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Larchmont-Mamaroneck Cteen Launches The Legacy Project

CTeen members Brianna Apple and Dalia Kaufman record Esther Gheizel's story for The Legacy Project. Photo Credit: Submitted Photo
Avi Goldstein, Aliya Falk and Danielle Godick interview Edith Frater as part of CTeen's Legacy Project to preserve their ancestor's history. Photo Credit: Submitted Photo
Jeremy Magram and Jason Holzberg interviewing holocaust survivor Dr. Moshe Avital, who survived six internment camps. Photo Credit: Submitted Photo

MAMARONECK, N.Y. -- Jewish teenagers living in Larchmont, N.Y., and Mamaroneck, N.Y., have a new program to help them and their struggles with the “terrible teens" while preserving a piece of history.

The Chabad Teen Network launched a new venture on April 15 called The Legacy Project, which aims to collect, share and preserve the stories of their grandparents and holocaust survivors living in the community.

Commonly known as CTeen, the network empowers youth with programs that teach critical leadership skills and community activism. Through brainstorming, delegating, and executing, teens create and implement community service initiatives, charity fundraisers, as well as, local and national trips.

“It is so important to preserve the memories traditions and life lessons they have to offer,” said Sophia Danziger, a CTeen member and a student at Mamaroneck High School of the program in a statement. “We created an archive for future generations.”

In groups of two or three, the teens visited the homes of holocaust survivors replete with homemade cookies, tea, and a list of questions. They sat in the survivors’ living rooms recording the stories -- such as that of Dr. Moshe Avital, who told of his experience during the Holocaust and his imprisonment in six concentration camps.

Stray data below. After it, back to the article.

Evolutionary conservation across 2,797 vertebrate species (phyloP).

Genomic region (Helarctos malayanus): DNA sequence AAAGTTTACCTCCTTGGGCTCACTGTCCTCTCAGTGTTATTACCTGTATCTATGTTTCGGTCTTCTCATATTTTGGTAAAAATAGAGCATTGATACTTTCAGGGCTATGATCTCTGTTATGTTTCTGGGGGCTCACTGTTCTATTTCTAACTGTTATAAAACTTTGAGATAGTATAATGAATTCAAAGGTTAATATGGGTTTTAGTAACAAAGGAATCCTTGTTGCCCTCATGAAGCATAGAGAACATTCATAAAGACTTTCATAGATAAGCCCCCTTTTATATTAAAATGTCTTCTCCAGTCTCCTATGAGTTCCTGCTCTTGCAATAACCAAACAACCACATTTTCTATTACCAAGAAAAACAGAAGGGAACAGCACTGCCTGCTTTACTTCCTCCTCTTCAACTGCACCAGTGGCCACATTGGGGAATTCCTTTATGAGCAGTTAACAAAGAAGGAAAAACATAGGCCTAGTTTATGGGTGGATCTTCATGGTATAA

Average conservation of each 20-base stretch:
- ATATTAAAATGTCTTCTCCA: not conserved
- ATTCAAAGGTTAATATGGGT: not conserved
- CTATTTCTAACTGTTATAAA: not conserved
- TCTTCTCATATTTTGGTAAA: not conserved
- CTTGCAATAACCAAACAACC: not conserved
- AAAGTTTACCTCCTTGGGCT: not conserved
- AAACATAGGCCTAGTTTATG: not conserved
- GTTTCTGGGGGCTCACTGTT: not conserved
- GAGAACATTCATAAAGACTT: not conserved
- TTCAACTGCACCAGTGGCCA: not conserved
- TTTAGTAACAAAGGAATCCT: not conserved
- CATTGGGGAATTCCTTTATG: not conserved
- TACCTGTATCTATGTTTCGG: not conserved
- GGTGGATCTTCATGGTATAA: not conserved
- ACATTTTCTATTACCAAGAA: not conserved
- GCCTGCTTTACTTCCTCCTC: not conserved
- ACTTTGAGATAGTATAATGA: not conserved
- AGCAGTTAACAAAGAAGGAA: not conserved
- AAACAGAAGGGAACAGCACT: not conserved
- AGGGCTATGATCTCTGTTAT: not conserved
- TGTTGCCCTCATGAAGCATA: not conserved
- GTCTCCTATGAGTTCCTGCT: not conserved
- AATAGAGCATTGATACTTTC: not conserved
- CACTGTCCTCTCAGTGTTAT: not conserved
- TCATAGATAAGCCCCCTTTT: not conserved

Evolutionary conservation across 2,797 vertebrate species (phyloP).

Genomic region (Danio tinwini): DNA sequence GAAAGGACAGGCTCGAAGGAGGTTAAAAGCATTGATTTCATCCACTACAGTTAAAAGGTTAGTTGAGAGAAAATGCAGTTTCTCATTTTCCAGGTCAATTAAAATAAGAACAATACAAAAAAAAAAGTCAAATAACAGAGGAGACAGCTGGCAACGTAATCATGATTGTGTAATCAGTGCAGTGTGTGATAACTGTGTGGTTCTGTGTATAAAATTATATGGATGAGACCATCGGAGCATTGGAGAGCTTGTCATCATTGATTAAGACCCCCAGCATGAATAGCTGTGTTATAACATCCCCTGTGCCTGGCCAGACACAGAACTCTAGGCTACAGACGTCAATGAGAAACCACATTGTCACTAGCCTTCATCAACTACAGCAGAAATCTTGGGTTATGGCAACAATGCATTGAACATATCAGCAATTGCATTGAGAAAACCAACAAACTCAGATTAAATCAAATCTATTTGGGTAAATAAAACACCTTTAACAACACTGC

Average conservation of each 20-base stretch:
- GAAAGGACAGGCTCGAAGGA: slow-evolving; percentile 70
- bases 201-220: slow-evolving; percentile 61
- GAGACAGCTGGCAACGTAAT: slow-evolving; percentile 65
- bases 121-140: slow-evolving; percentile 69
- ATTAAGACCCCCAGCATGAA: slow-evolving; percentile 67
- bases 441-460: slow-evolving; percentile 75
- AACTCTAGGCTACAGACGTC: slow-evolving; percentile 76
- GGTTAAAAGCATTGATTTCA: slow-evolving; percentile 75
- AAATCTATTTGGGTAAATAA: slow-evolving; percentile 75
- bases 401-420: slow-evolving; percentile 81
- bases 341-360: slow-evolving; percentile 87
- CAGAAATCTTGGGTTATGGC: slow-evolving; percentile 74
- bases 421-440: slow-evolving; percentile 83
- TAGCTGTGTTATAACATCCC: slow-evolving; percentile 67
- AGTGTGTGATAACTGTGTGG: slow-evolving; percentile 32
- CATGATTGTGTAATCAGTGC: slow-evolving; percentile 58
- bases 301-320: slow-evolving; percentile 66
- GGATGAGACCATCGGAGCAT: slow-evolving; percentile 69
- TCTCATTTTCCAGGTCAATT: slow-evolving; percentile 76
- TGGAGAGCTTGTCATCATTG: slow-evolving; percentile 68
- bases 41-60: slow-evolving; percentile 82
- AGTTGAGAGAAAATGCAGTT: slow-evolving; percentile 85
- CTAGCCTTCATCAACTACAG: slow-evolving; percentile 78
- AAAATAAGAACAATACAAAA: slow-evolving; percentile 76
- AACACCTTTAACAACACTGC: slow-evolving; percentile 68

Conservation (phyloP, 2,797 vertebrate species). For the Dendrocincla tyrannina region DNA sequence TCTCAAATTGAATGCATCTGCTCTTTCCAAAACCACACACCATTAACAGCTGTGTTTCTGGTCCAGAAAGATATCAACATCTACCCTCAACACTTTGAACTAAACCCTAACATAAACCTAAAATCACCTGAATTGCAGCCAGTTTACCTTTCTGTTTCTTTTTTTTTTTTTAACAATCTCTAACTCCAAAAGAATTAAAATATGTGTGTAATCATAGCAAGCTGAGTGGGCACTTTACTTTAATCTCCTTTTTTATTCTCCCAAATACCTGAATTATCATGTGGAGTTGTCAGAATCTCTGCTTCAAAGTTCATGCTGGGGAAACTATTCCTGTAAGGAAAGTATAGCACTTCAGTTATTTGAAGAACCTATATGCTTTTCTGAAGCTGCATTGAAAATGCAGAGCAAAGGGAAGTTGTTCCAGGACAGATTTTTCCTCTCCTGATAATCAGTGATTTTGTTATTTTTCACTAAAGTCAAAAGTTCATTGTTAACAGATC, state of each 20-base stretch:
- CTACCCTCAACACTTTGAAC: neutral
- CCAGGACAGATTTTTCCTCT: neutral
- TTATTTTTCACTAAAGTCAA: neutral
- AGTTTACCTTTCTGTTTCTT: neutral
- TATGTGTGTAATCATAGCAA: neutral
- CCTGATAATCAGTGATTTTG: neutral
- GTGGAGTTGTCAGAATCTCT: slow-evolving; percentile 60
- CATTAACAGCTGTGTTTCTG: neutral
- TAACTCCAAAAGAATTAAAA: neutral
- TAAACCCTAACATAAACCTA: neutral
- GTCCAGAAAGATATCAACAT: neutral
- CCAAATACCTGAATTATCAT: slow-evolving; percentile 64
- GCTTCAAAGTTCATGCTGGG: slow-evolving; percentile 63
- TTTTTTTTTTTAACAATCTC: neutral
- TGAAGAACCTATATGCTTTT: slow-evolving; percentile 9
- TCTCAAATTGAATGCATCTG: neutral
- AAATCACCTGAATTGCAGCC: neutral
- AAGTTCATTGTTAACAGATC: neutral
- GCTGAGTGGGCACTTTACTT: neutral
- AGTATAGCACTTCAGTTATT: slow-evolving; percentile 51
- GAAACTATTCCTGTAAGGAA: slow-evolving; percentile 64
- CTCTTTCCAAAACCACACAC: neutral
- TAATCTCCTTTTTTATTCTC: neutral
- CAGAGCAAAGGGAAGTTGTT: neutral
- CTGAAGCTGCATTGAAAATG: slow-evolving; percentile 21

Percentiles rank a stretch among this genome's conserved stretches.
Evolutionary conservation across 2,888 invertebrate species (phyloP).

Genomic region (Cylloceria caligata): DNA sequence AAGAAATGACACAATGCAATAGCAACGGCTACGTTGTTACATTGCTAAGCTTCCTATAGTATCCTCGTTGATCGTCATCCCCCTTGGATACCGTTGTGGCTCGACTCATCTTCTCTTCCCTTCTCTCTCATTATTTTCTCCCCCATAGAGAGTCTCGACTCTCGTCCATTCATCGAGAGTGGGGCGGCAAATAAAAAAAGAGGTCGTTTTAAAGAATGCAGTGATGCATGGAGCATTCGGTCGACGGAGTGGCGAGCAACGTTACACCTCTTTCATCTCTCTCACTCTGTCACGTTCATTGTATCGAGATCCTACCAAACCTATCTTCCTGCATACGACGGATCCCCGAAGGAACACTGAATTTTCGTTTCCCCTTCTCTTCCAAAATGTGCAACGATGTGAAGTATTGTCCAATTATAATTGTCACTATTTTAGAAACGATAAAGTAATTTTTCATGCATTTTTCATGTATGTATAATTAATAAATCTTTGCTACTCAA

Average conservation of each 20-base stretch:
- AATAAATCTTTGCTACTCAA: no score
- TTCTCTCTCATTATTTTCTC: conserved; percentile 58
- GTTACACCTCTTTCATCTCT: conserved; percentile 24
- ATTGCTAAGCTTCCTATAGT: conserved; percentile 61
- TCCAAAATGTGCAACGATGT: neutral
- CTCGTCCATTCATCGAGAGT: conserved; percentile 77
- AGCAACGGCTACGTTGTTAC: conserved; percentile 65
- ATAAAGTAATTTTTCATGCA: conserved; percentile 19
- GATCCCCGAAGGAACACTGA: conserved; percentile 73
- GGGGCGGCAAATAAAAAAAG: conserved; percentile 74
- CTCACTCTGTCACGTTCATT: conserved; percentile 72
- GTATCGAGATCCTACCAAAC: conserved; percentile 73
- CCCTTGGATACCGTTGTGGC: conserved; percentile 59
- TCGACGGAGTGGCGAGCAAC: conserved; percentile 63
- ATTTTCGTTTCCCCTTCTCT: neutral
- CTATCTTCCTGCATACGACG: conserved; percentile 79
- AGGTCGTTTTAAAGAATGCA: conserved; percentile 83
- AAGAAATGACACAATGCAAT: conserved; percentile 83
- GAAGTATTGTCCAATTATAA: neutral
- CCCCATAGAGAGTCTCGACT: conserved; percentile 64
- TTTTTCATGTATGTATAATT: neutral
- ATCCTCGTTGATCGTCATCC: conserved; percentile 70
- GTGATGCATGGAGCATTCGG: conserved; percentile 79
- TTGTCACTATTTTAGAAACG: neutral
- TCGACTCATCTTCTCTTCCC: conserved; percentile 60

Rabbi Mendel Silberstein, the club’s founder, saw that adults were irritated with teens, seeing them as “takers” with nothing to offer until they grow up. Silberstein, however, saw society’s outlook as the root of the problem, causing a vicious cycle.

“How can anyone expect anything different when we refuse to give teens any responsibility?” said Rabbi Silberstein in a statement. “We’re watching the development of the leaders of tomorrow.”

Cteen gathers weekly to undertake a new community service project. From recording audiobooks for blind children at Bach 2 Rock music studio, to playing a grand game of basketball with South East Consortium special needs league, Cteen is continually active in the community.

One week, they prepared and executed a carnival for the Coachman Homeless Shelter with various booths and refreshments. Another week, they made and delivered delicious sandwiches to Hope Community Services. When the cold winter approached, Cteen made scarves to give to those in need.

More information is available online at, or by calling (914) 834-8000 or email at

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